My second work term with Alida has given me many opportunities that I would not have expected going in. While my first work term was greatly centered around learning about the software development process and the systems involved, this second term has allowed me to pursue my own interests within the company and bring unique value to the team.
During one of my meetings with my manager, we discussed Alida’s “Ideas Portal,” which is where both customers and employees go to submit product feature ideas for the team to consider implementing in the future. This portal was managed by one or two Product Managers (PM) and had hundreds of ideas—dating back five years—that hadn’t been addressed or reviewed. When I saw the engagement our customers had in the Portal, I started looking at new ways to utilize and optimize it. Once I was ready, I pitched the idea of a new Ideas Portal to the team, one that would better reflect our modern product areas and be periodically reviewed by staff. To pull this off, I needed the support of all the PMs since they would need to stay on top of all new ideas being submitted. Fortunately, I was met with an overwhelmingly positive response and many of the PMs gave me advice on ways to build on the previous portal.
Over the next month, I developed the new Portal and officially launched it companywide. Today, Customer Service Mangers often direct customers to submit ideas in this portal and it also serves as a place where employees can express their pain points about the product and offer suggestions. As an improvement from before, all the PMs are on top of the new ideas being submitted and can sort them by the product areas that pertain to their teams, making the review process simple and efficient. During this process, my manager gave me a critical piece of advice that I would recommend anyone follow when they are pitching an idea to a team: you should make sure that everyone is on board with your idea before the pitch so that you aren’t met with any questions you can’t answer. It’s beneficial to meet with everyone one-on-one to learn about their concerns and figure out how to address them before you meet with the entire team. It may sound like cheating, but it might just save your Q&A period from falling apart.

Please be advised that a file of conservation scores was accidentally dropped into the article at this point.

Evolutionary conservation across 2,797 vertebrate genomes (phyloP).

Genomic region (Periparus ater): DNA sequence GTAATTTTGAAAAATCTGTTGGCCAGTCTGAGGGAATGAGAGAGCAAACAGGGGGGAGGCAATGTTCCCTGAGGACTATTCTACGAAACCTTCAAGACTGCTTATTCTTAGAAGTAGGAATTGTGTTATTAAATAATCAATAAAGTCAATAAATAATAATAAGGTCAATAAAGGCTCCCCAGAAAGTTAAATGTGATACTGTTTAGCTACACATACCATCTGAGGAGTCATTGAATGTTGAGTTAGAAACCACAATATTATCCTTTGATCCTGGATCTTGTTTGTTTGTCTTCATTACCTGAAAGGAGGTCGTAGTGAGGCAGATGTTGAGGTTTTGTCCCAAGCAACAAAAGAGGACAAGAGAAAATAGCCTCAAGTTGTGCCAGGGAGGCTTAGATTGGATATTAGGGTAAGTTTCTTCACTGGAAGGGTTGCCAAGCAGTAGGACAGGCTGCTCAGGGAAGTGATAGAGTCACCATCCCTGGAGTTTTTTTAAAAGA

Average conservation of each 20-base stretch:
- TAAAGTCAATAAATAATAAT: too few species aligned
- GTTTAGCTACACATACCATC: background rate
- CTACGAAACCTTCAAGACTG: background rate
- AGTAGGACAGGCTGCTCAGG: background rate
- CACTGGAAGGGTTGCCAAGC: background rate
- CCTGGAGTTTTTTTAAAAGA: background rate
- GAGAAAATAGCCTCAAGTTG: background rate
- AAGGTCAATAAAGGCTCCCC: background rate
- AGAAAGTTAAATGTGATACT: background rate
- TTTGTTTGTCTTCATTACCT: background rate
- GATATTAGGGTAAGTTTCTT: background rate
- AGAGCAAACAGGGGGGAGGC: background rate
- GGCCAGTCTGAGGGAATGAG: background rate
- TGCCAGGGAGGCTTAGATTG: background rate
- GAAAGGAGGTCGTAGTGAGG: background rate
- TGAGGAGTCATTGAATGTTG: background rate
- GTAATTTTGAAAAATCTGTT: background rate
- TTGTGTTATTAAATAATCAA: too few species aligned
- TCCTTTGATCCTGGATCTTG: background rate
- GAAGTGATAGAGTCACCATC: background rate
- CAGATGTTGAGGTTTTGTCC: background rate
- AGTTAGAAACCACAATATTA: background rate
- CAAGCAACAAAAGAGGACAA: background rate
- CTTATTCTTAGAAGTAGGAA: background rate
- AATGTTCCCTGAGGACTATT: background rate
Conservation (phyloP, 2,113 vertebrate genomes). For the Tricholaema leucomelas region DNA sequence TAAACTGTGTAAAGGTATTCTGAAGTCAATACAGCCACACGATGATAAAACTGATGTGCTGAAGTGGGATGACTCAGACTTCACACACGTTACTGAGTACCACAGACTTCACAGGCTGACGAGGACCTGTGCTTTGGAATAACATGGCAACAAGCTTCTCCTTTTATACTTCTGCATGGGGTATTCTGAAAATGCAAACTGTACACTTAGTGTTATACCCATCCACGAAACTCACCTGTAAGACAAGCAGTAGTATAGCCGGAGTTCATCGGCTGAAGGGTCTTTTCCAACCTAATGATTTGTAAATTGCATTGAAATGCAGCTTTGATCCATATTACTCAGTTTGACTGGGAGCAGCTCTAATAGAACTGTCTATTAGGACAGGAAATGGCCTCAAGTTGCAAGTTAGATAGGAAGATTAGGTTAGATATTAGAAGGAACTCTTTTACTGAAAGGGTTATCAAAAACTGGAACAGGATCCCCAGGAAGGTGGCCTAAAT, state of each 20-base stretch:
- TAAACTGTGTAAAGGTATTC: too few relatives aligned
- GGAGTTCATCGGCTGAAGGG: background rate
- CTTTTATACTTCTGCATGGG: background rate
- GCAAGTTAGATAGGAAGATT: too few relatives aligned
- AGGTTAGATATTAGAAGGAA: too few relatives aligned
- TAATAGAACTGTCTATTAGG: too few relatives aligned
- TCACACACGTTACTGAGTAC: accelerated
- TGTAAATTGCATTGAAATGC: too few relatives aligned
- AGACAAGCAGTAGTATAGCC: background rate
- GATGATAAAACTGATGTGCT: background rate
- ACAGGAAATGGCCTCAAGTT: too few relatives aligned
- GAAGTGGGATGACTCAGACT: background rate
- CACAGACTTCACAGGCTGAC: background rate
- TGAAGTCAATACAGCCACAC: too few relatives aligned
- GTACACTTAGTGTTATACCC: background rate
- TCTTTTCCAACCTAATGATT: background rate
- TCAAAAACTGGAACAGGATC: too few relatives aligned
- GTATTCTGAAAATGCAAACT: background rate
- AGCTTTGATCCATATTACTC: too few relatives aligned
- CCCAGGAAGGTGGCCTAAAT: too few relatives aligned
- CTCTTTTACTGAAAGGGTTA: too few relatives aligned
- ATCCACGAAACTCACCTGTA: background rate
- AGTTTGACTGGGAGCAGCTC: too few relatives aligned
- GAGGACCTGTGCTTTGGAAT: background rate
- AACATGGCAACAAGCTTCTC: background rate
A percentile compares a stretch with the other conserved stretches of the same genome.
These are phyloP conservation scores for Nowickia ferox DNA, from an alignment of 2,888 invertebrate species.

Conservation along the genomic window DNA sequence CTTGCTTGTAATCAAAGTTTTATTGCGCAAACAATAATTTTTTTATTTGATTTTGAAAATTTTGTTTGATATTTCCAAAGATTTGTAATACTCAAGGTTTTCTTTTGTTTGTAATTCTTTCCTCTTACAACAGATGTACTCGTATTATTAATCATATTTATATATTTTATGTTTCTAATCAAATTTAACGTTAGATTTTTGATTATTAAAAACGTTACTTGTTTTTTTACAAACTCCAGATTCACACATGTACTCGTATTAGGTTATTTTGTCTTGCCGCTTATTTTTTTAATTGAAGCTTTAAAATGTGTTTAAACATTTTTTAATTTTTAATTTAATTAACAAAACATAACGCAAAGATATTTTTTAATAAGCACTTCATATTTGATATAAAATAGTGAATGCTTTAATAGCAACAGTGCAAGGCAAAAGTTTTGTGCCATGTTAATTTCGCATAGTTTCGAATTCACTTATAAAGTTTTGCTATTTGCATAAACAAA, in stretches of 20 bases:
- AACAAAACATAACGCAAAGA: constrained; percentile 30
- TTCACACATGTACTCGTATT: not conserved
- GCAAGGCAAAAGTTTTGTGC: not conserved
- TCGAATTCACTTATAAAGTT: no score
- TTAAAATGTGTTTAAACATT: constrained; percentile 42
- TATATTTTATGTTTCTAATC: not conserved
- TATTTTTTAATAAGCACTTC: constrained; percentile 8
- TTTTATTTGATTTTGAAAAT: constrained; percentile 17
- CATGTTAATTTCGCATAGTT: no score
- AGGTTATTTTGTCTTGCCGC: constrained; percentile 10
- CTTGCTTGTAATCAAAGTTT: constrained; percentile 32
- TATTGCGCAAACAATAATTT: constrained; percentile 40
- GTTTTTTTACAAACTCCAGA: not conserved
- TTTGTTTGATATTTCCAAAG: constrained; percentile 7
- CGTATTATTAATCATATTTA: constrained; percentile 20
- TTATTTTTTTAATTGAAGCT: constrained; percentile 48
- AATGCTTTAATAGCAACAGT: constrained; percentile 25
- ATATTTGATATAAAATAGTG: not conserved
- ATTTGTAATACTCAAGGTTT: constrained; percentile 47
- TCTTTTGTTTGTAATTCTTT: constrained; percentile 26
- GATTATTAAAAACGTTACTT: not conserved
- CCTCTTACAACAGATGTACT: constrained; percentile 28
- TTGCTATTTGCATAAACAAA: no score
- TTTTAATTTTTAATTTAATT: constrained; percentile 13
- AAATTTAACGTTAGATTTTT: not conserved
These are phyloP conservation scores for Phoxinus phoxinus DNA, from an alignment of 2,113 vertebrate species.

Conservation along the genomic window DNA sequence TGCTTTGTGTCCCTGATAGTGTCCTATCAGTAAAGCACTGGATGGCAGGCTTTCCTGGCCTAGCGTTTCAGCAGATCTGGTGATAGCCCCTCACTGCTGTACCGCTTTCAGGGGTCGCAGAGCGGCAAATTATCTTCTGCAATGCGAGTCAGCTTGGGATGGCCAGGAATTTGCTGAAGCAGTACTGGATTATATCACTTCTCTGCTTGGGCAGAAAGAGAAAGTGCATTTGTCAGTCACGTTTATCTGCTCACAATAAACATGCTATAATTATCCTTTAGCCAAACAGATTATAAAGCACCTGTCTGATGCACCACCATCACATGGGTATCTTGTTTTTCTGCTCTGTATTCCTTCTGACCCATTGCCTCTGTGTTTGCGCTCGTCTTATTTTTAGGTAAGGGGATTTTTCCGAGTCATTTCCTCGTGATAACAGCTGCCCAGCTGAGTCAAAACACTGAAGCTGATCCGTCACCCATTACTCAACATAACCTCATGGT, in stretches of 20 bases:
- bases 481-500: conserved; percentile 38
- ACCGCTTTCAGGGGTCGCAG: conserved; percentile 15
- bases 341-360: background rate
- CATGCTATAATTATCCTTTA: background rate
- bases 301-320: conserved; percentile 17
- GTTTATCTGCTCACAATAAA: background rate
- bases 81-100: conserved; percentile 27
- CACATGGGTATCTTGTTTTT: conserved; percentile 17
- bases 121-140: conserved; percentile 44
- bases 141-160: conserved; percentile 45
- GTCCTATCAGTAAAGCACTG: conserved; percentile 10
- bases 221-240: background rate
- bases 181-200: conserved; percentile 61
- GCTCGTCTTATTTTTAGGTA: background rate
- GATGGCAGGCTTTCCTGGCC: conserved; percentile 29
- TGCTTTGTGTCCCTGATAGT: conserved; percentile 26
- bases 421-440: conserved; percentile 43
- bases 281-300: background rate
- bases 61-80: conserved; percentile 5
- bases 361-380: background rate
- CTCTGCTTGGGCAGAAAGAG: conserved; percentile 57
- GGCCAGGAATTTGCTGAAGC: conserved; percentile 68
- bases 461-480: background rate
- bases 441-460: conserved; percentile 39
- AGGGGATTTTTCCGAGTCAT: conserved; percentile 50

For anyone going into their second work term at a company, this is your time to leave a lasting impact. Often eight-month Co-ops are designed so that the first four months are onboarding and learning about the industry, while the last four months are where you have more freedom to explore the company. Don’t be afraid to do bold things and get involved with the projects that interest you the most. Make sure that the last half is the most memorable—both for you, and your employer.